Pelican's Trevor de Brauw said, "I have an affinity for metal, but I don't think of Pelican as a metal band. So when people call us 'instrumetal', or post-metal, or metalcore or whatever, I can see why they say that, but it's not something that I feel a close connection with... I feel our [music] has more in common with punk and hardcore."[23]

Isis is often cited as the source of a shared imagery in post-metal, although bands with similar visual themes playing in this style existed before Isis greatly popularized the subgenre.[24][25]

See also[edit]

References[edit]

  1. ^ "Liturgy is the future of post-black metal [Via Scion]". MetalSucks. March 16, 2011. Retrieved November 16, 2012. 
  2. ^ Jacobs, Koen (4 September 2008). "Metal Gaze – From My Bloody Valentine To Nadja via SunnO)))". The Quietus. Retrieved 6 June 2012. "...the recent trend for combining metal’s sense of threat with the immersive idyll of shoegaze is undeniable, and only one aspect of the ongoing cross-pollination taking place in extreme music. For his part, r views the ‘metalgaze’ movement as less entropic than cyclical." 
  3. ^ a b Caraminica, Jon. "The alchemy of art-world heavy metal". The New York Times. Retrieved 2005-09-20. 
  4. ^ Burgin, Leah (9 November 2009). "Metalgaze gets confused with monotony on Pelican's latest disc". The Michigan Daily. University of Michigan. Retrieved 17 April 2012. 
  5. ^ Eddy, Chuck (2 April 2012). "Cheat Sheet: Ambient Metal". Rhapsody. Retrieved 17 April 2012. 
  6. ^ a b Buts, Jeroen. "5.1". The Thematical and Stylistic Evolution of Heavy Metal Lyrics and Imagery From the 70s to Present Day. p. 81. 
  7. ^ https://rateyourmusic.com/genre/atmospheric+sludge+metal
  8. ^ Bowar, Chad. "What Is Heavy Metal?". About.com. Retrieved 2010-04-25. 
  9. ^ "Grunge's Long Shadow". Slate. Retrieved 2010-11-14. 
  10. ^ Mikkelson, Jill. "Neurosis Are Insulated • Interviews". Exclaim.ca. Retrieved 2013-01-10. 
  11. ^ York, William. "The Red Sea – Isis : Songs, Reviews, Credits, Awards". AllMusic. Retrieved 2013-01-10. 
  12. ^ Thompson, Ed (2006-11-22). "In the Absence of Truth Review". IGN. Retrieved 2007-05-09. "...many credit the band with being the inspiration of the term post-metal after the release of their 2002 album Oceanic..."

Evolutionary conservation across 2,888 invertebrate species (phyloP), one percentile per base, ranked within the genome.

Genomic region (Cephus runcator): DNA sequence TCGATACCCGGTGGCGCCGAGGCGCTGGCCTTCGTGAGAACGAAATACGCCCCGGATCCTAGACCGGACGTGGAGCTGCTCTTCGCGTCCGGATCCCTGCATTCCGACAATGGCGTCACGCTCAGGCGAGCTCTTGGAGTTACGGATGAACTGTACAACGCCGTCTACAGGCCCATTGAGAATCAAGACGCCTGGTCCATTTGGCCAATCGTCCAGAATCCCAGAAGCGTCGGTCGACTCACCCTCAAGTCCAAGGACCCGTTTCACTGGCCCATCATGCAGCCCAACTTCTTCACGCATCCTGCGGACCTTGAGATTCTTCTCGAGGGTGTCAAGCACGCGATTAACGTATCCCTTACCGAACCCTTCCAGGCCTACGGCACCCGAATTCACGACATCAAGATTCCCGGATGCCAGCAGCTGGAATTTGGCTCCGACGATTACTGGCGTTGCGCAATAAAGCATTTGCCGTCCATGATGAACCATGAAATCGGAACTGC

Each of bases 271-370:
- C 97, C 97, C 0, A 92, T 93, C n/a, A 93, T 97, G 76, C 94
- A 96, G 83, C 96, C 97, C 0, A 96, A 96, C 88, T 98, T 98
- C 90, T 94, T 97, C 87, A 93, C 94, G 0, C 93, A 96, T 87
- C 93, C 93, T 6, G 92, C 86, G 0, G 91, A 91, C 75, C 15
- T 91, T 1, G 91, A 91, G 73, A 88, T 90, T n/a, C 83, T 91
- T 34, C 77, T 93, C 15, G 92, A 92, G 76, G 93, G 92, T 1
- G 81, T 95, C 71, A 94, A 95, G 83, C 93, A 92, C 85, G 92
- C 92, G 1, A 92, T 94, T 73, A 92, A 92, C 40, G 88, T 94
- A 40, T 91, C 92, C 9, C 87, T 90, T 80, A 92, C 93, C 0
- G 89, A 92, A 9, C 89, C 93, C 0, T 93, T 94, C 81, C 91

13. ^ "HELMET Rediscovery". X-Press Online. 2007-03-28. Archived from the original on 2007-08-31. Retrieved 2007-03-31. 
  14. ^ Ferman, Dave (1993-07-30). "At the main stage..." (fee required). Fort Worth Star-Telegram, archived by NewsBank. Retrieved 2007-05-09. "Tool's vicious, post-metal attack is one of the more intense offerings of the day..." 
  15. ^ Augusto, Troy J. (1996-10-16). "Live Performances: Tool". Variety. Retrieved 2007-05-09. "The group's rhythm section, featuring new bassist Justin Chancellor, propelled the group's post-metal stylings with a twisted, near-jazz approach." 
  16. ^ Baca, Ricardo (2006-09-08). "Reverb, 9/01: Tool". The Denver Post. Retrieved 2007-05-09. "...Tool's bag of post-metal goodies, and it's every bit as fear-inducing as it was in 1993." 
  17. ^ Jim Martin, "Retroaction," Terrorizer #188, September 2009, p. 80.
  18. ^ Cult of Luna#Members
  19. ^ Callisto official biography[dead link]
  20. ^ a b Porosky, Pamela. "Aaron Turner and Michael Gallagher interview". Guitar Player. Retrieved 2006-09-06. [dead link]
  21. ^ Bosler, D. Shawn (2008-03-27). "Review of Jarboe and Justin Broadrick's J2". Pitchfork Media. Retrieved 2011-12-18. 
  22. ^ Bowar, Chad. "Isis – In the Absence of Truth Review". About.com. Retrieved 2011-12-01. 
  23. ^ Diver, Mike (2007-03-27). "Pelican: "We're neither trend setters nor trend followers"". Drowned in Sound. Retrieved 2007-03-29. 
  24. ^ Steinbrink, Christian (2006-10-23). "Isis / Red Sparowes – Das Wunder der Auferstehung". Intro Magazin. Retrieved 2011-12-01. 
  25. ^ "Transmissions from Southern | The Southern Records Weblog". Southern. Retrieved 2013-01-10. 

External links[edit]